Curiosity may have killed the cat - but it can save us all

From combatting cholera to tackling coronavirus, history shows inquisitiveness is a vital trait to foster in students
13th March 2020, 12:05am
Curiosity May Have Killed The Cat – But It Can Save Us

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Curiosity may have killed the cat - but it can save us all

https://www.tes.com/magazine/archived/curiosity-may-have-killed-cat-it-can-save-us-all

In 1854, in the heart of London’s Soho slums, in the midst of the third global cholera pandemic, John Snow - a physician who had grown up in grinding 19th-century poverty - made a breakthrough that still leaves scientists in awe. Using a map with bars to represent cases, and no doubt a generous dose of curiosity, Snow traced the local source of the outbreak of the killer disease to the Broad Street water pump, which was promptly shut down.

In so doing, he not only saved thousands of lives but also defeated the voodoo theory that cholera was carried on “bad air” and made a giant step towards the foundation of the discipline of epidemiology.

In case you’ve been hiding under a rock for the past few weeks, epidemiology - the study of the distribution, patterns and determinants of diseases - has now become a matter of public discourse following the spread of Covid-19 (better known as coronavirus).

What Snow achieved eventually led to a revolution in public health. But he wasn’t born to this life. The son of a labourer and the firstborn of nine children, he grew up in a house often flooded by the fetid River Ouse in York. And yet, in an era hardly known for social mobility, his intelligence and talent for maths shone through, and he secured an apprenticeship (yes, an apprenticeship) to a Newcastle surgeon. The rest, as they say, is history.

What is clear is that had Snow’s talent, and surely his curiosity, not been spotted and fostered, then the fight against cholera would have been set back years, with many thousands more casualties.

All of which brings us bang up to 2020, and the fascinating and frightening predicament in which the world finds itself. In all corners of the globe, many thousands of scientists, doctors and public health officials are using their every waking hour to battle the coronavirus outbreak.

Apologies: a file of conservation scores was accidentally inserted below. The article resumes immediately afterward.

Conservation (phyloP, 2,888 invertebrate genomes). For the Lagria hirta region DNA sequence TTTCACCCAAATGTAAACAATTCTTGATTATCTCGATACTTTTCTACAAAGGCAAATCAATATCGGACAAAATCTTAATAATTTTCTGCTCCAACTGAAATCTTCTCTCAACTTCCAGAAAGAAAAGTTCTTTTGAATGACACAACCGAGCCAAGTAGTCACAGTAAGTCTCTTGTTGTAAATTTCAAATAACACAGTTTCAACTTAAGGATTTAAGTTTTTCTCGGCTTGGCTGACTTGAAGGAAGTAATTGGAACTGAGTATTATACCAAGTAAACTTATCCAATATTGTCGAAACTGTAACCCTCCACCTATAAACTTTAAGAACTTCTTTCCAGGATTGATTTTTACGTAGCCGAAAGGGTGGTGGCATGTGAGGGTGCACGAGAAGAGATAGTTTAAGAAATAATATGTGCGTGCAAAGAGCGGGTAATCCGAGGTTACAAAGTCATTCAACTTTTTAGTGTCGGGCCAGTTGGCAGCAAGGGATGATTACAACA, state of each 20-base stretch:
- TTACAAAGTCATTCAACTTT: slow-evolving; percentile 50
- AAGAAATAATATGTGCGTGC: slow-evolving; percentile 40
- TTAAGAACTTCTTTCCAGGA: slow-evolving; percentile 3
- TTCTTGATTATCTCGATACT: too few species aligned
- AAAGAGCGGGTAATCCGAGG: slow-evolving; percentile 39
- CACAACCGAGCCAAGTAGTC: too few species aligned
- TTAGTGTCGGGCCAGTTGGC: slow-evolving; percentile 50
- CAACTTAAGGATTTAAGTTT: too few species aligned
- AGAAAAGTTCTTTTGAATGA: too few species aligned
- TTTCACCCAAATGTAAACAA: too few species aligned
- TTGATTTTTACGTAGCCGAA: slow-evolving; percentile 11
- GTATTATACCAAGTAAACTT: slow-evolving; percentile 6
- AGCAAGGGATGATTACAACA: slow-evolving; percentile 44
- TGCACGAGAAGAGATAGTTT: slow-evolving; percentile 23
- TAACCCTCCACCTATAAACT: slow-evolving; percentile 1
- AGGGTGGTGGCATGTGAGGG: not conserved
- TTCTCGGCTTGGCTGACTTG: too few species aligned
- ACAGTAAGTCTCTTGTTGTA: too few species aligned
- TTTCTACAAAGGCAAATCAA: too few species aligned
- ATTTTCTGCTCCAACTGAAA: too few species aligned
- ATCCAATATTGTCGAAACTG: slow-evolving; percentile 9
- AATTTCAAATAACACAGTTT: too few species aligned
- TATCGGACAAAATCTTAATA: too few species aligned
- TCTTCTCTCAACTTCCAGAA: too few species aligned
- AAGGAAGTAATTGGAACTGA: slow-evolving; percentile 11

It will be these scientists, their curiosity and their spirit of academic inquiry, not the politicians and their posturing, that will defeat Covid-19 - whether it’s in a couple of months or a couple of years.

But sadly, that will not be the end of the story. All the signs are that there will be more such epidemics as the world warms, populations explode, and globalisation allows diseases to spread faster than ever before.

And so there will be an increasingly urgent need for the education system to keep producing scientists, researchers and doctors to take their places on the frontline of the battle to contain, delay, research and mitigate these outbreaks.

They will, of course, need deep knowledge, but we must also depend on them to be profoundly curious if they are to root out these viruses before they take hold and shut down not just schools and communities but whole countries.

And so, we should be fascinated - possibly even relieved - to learn that there are teams of researchers around the world who are bringing their curiosity to bear on the very subject of curiosity: they are studying what it is, how it manifests and, yes, whether schools can do anything to foster it.

One such academic, Susan Engel, author of The Hungry Mind: the origins of curiosity in childhood, puts it like this: “Teachers … have to show how delightful it is to not know things and to find them out.

“One of the great things about curiosity is, if you see something crawling out under the rock, and you’re given a chance to go pick up the rock and look closely at whatever crawled out, it feels really good. It’s very satisfying.”

Whether schools can proactively teach such behaviour remains unproven, but I feel certain that Snow must have spent much of his youth picking up detritus on the banks of the Ouse and having a look underneath.

The world needs more stone-turners.

@Ed_Dorrell

This article originally appeared in the 13 March 2020 issue under the headline “Far from killing the cat, curiosity may be the thing that saves us all”

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